When stores begin replacing red stockings with red boxes of candy, they are telling you to get ready for Valentine’s Day. From the moment the new year starts, you are constantly exposed to depictions of hearts and love, which can really throw you. If you’re in a relationship, you may start worrying about getting your SO the perfect gift. If you're single, you’re probably wondering when the universe is going to connect you with your special someone. Either way, for many people the holiday means much more than candy hearts, but exactly what is the meaning behind Valentine’s Day?
Love is personal and intimate, so Valentine’s Day can hold a different meaning for each and every person who celebrates it. But the holiday tradition didn’t begin with stuffed teddy bears and red balloons — it actually has a pretty dark and mysterious history. It all possibly began with ancient Rome’s February celebration called Lupercalia, explained NPR, in which men would beat woman with fresh bloody goat and dog hides, and then eventually pair up with them for the rest of the holiday. The women would actually line up to meet a man during the holiday, while believing that their beating would make them more fertile.
This Pagan tradition was overlapped by the martyrdom of three saints, all named Valentine, but no one knows for sure which Saint the holiday is truly based on. According to History.com, one martyred Saint Valentine secretly married lovers in the church at a time when marriage for young men was outlawed (the Emperor wanted men to be soldiers, not husbands). Another Saint Valentine left a legend of compassion, being killed for helping Christians escape torturous Roman prisons.
One of the more popular legends that still reverberates in the modern age is the account of Saint Valentine, who may have been the author of the very first Valentine. History.com explained that this Saint Valentine was imprisoned, and just before his death, he sent a letter to the jailer’s daughter that he fell in love with, signed “From your Valentine”. This could be the origin of the popular expression, now associated with the Valentine's holiday.
When the church took over, they kept the day of love and fertility from the Romans, but gave it a bit of an ethical makeover. NPR explained that in the fifth century, in an effort to get rid of the Pagan ritual, Pope Gelasius I combined St. Valentine’s Day with Lupercalia. Around the same time, the article mentioned, Normans celebrated Galatin’s day (galatin meaning “lover of women”), and because Valentine and Galatin sound alike, the two holidays may have been confused for one another.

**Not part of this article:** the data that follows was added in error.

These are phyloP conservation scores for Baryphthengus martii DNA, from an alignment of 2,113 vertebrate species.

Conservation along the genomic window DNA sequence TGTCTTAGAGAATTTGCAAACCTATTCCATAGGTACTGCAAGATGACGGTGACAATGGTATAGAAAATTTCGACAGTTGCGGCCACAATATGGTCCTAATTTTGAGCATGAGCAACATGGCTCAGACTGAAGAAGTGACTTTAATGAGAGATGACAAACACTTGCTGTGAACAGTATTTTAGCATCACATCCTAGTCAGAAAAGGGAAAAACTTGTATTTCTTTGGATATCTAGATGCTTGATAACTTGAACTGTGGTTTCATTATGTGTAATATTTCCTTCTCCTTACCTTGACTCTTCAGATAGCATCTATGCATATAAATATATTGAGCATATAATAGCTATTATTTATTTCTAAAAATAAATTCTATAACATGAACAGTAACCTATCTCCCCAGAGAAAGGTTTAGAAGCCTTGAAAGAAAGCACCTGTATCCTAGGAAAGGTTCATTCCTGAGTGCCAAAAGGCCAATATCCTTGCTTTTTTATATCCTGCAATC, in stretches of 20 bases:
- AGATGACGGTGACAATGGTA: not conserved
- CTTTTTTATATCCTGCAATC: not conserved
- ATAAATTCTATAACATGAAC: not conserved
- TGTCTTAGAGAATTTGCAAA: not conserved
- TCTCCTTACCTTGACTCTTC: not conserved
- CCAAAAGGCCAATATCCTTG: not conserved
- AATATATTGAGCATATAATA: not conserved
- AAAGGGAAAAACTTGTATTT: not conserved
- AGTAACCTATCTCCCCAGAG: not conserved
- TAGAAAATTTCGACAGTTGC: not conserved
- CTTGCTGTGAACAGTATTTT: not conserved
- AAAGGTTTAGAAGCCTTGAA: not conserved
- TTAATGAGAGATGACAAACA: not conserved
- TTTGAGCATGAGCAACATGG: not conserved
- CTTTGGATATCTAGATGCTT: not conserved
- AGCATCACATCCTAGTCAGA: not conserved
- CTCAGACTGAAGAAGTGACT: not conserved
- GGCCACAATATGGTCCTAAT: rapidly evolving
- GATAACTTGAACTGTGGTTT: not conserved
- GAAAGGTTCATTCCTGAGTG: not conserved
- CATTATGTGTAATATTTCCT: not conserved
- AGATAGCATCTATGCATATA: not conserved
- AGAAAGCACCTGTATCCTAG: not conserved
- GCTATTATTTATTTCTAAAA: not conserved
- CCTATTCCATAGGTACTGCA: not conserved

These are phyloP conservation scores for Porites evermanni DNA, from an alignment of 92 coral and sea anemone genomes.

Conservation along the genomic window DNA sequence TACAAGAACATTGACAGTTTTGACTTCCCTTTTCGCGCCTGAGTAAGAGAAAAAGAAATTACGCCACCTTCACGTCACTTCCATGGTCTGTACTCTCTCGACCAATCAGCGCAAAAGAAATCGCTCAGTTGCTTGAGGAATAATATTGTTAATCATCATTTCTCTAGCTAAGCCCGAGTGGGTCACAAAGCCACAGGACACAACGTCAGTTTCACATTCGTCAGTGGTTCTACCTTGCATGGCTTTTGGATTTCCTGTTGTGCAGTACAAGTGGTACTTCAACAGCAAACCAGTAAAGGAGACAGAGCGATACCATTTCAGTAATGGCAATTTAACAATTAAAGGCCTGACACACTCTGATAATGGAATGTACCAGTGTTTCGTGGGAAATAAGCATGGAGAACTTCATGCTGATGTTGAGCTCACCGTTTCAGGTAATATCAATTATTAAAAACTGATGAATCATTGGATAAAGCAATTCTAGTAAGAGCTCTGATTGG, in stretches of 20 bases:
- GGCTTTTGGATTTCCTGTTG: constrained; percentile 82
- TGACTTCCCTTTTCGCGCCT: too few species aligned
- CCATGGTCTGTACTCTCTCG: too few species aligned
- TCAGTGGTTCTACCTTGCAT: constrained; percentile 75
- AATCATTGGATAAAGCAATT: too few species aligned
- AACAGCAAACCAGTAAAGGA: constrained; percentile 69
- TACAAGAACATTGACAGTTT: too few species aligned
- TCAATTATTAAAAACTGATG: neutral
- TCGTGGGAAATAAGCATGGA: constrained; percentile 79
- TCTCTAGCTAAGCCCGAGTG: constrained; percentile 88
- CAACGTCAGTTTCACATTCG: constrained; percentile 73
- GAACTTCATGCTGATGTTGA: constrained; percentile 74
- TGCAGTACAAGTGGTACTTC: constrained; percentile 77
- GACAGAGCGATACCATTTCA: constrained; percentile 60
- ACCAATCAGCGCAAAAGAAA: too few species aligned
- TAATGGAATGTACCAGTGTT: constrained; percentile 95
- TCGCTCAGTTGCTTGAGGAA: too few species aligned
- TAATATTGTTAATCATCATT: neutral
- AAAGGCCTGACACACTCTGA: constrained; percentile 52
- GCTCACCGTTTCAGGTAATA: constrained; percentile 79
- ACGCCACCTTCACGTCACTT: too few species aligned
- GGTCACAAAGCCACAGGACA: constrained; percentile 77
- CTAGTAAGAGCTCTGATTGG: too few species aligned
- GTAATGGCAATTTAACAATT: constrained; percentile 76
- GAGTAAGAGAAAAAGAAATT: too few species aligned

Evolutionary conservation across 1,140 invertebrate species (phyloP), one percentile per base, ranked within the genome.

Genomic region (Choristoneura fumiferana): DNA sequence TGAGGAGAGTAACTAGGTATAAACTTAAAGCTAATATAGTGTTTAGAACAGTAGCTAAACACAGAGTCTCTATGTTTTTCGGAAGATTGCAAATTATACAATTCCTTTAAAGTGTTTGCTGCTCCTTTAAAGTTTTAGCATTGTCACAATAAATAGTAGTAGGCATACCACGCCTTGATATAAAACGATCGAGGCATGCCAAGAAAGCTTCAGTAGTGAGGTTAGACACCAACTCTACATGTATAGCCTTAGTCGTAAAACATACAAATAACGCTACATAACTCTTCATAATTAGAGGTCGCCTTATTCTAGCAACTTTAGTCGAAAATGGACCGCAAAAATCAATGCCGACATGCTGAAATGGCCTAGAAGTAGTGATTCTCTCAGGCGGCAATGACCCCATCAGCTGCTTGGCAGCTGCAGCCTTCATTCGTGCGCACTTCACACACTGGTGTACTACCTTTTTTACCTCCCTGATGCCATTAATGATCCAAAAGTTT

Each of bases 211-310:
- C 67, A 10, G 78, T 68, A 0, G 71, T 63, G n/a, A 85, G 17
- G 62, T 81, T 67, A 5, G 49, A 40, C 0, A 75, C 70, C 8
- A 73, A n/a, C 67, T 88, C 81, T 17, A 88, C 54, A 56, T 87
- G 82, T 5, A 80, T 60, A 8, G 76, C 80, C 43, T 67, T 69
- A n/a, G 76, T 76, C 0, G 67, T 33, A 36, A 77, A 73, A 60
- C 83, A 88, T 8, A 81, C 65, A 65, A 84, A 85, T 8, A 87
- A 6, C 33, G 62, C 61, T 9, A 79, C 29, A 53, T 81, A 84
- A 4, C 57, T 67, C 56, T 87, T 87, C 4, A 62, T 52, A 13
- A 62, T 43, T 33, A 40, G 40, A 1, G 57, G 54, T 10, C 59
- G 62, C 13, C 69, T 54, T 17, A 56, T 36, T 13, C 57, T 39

By the 1800s, thanks to the popularity boost from Shakespeare and Chaucer, people began sending paper Valentine’s Day cards throughout Europe, and the tradition found its way well across the world, noted NPR. In the U.S., billions of Valentine’s Day cards are sent each year, and the National Retail Federation suggested that consumers in the U.S. are expected to spend over $19 billion on Valentine’s Day jewelry, flowers, candy, cards, and dining in 2018 alone.
While Valentine’s Day may have had a tumultuous and shady origin, it has really morphed into something bigger than anyone could have imagined. Not only does the holiday provide a much needed boost for the economy, it also gives people the chance to celebrate love and hope. With all the stress in the world, it’s nice to take time out to tell your loved ones you care, even if it’s with a simple gesture.
Just as the holiday has changed throughout history, the true meaning behind Valentine’s Day will also vary from person to person, and change throughout their lives. For me, the holiday has evolved into a celebration with my daughters, and although I think of it as a gesture of love towards them, honestly, the only thing they are interested in is the candy.
Check out Romper's new video series, Bearing The Motherload, where disagreeing parents from different sides of an issue sit down with a mediator and talk about how to support (and not judge) each other’s parenting perspectives. New episodes air Mondays on Facebook.